I've read that you don't play out tracks from Alternative Route. I find that kind of funny.

It's not that I don't. I do occasionally play an Alternative Route track... Chris Lake "Changes," which is at the end of my Balance 008 CD 1. I played that to death and played it everywhere. But the way I play, I may play a track once and never play it again. I may play another track two or three times a week. Alternative Route records may not exactly be my style, but they may still appeal to thousands of people. It's not a reflection of my tastes, specifically, but it is about great music.

You seem downright philosophical about the connections between the DJs and the audiences. You do a lot of reading on Eastern philosophy, don't you?

I read all the time. I read about four or five books a week.

Don't you sleep?

Ha. Mainly when I'm traveling, because I spend about 30 to 40 hours a week on planes. I do sleep (laughs). I sleep a helluva lot, actually. I just really utilize every second of my awake time to work or study. I guess the whole DJing thing is something I'm still trying to work out whether there's any kind of philosophical or spiritual connection there. The basic thing about DJing is that you're giving people vibrations through sound and you're trying to raise their consciousness or awareness, or mood or spirit. Than in itself is a very profound thing you're trying to do, right there. There's a connection between the DJ and the crowd, there's a communication going on there at a spiritual level. I'm constantly striving to raise that and do something special with it. I actually feel quite frustrated sometimes when I play a gig, because I feel like I want to give more to people all the time. Sometimes I feel quite limited with what I can do and I'm always trying to push and do more and more. It's fascinating what can be done with rhythm and music. I'm reading a book at the moment called The Forgotten Power of Rhythm. (<--For more on the book, click on the title and it will take you directly to its page on Amazon. Or on the cover image at left.) It's about certain shamans around the world that literally just use rhythm to heal people and put them into trance-like states. These kinds of things have been forgotten by most civilizations, but they're still held in some places by small tribes. It's ancient knowledge. They kind of use drumming rhythms to hypnotize a sick person's body to heal them of their injuries. There's thousands of shamans, for example, operating in Peru today that can heal people without science.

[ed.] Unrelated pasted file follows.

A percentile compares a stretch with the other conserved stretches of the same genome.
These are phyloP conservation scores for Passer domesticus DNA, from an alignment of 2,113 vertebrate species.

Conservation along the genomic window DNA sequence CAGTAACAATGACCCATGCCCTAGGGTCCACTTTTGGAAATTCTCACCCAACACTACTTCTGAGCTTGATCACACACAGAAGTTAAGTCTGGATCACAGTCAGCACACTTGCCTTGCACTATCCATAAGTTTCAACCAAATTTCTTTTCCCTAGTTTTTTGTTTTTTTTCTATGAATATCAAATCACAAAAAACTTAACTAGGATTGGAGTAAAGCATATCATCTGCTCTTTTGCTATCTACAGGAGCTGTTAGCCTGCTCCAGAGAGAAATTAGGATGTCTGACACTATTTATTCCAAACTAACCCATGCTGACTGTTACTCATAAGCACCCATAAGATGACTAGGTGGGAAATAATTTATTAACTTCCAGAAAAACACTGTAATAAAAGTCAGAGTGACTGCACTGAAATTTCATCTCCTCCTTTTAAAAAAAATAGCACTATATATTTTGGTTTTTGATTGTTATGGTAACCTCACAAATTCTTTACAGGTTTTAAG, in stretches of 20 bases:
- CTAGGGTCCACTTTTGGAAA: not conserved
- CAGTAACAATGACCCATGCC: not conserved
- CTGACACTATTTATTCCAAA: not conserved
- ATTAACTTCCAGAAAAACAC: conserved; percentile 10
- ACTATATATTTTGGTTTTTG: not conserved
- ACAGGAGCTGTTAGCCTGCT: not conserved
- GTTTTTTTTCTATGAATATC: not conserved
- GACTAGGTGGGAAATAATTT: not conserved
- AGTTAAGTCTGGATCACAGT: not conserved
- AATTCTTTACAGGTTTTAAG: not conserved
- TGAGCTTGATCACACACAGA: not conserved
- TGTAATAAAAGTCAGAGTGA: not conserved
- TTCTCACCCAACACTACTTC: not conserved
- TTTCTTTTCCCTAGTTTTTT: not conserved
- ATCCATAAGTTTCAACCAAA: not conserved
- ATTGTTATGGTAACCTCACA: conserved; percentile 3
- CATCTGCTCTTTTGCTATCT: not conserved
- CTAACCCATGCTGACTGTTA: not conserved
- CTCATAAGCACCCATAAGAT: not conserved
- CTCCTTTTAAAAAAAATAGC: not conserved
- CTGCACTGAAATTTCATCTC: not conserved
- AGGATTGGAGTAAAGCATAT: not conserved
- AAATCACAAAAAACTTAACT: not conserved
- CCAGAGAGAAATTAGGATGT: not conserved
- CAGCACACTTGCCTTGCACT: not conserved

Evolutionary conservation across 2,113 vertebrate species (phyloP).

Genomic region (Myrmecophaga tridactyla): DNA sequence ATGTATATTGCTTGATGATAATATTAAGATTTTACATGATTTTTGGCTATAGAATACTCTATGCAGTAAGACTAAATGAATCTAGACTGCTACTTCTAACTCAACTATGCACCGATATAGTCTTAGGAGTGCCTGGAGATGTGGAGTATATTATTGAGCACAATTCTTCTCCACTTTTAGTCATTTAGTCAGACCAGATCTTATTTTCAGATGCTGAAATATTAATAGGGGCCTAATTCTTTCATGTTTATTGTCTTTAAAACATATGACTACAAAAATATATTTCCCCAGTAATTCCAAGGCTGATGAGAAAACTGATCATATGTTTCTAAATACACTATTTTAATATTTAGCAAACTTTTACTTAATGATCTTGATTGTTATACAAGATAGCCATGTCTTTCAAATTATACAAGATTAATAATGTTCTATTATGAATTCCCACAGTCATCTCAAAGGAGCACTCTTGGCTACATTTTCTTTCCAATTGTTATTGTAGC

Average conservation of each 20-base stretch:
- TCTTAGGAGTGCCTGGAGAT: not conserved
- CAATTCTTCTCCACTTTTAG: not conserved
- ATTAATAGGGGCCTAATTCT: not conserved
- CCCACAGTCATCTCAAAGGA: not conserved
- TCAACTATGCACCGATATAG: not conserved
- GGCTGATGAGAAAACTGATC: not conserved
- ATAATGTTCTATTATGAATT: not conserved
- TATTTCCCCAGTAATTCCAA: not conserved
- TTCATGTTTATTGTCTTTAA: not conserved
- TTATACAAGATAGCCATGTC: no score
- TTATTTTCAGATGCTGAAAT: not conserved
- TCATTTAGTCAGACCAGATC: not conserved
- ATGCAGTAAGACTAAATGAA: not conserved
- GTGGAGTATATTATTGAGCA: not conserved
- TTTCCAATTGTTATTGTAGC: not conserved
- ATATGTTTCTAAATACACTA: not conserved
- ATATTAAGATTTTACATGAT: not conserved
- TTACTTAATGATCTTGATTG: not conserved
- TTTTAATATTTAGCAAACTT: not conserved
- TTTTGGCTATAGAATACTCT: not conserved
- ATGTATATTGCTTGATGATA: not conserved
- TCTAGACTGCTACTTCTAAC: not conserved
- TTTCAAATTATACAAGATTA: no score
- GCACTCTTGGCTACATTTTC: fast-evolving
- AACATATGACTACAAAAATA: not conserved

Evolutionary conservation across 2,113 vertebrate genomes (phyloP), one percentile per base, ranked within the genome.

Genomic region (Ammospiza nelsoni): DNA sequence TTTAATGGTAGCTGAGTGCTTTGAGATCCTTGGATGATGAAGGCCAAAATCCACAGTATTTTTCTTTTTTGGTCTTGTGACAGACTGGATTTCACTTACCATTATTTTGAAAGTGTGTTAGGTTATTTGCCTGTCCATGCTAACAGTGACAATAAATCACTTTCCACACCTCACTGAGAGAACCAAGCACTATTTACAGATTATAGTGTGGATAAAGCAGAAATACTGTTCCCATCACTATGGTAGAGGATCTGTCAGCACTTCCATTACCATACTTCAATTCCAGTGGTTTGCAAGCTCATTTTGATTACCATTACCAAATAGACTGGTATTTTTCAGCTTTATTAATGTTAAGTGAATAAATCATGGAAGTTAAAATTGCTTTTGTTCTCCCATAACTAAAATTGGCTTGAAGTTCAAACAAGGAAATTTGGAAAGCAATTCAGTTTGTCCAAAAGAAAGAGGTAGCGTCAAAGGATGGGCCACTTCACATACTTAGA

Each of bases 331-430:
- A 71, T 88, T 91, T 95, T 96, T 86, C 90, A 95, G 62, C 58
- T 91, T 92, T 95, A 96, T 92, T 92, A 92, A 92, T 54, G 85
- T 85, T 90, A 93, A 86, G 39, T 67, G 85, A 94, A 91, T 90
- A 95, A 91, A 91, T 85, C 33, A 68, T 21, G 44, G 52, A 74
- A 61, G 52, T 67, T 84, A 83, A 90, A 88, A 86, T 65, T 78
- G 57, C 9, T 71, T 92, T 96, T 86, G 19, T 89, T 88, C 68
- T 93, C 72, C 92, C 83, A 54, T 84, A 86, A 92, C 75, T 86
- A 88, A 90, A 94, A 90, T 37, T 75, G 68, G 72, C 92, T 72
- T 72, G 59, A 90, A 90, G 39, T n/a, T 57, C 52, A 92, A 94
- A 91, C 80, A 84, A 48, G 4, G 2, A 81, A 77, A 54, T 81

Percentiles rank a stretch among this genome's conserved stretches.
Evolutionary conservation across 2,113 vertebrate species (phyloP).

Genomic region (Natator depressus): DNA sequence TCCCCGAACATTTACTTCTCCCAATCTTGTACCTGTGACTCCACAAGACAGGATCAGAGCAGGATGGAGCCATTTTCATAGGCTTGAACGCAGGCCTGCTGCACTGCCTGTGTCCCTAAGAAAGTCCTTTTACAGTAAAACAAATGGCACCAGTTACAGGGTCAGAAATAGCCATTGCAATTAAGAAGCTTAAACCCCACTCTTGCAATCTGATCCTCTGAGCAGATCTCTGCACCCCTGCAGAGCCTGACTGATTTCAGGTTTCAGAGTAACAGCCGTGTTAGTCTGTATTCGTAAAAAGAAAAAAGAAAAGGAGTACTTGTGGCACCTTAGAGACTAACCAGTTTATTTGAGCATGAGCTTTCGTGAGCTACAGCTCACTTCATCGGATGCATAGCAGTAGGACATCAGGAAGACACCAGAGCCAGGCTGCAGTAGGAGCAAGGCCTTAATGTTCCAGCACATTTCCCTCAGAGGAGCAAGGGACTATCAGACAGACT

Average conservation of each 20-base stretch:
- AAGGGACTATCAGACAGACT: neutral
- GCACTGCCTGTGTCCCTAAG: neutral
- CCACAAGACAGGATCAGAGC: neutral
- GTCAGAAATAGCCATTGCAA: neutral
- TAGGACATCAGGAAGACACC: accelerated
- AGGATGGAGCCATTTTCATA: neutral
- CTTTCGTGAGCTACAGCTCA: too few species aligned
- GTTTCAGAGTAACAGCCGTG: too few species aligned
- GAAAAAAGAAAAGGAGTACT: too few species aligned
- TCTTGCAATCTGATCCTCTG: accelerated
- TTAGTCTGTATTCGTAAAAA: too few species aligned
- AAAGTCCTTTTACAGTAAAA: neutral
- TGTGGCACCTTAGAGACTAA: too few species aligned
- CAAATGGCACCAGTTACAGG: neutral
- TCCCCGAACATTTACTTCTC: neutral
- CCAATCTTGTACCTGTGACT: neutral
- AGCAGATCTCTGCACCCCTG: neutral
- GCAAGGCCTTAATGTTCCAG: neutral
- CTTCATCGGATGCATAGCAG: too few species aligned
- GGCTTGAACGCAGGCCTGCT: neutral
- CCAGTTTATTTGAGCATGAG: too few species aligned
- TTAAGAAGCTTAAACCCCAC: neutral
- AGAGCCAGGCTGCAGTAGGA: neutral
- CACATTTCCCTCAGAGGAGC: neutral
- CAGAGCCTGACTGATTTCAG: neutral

Does that kind of knowledge influence how you approach performing as a DJ?

I want to change people's way of thinking through music, if that's possible. If you can do it through reading books, I don't see why you can't do it through music. I'm looking into it because we're here to try and make the world a better place. I guess that's part of the mission.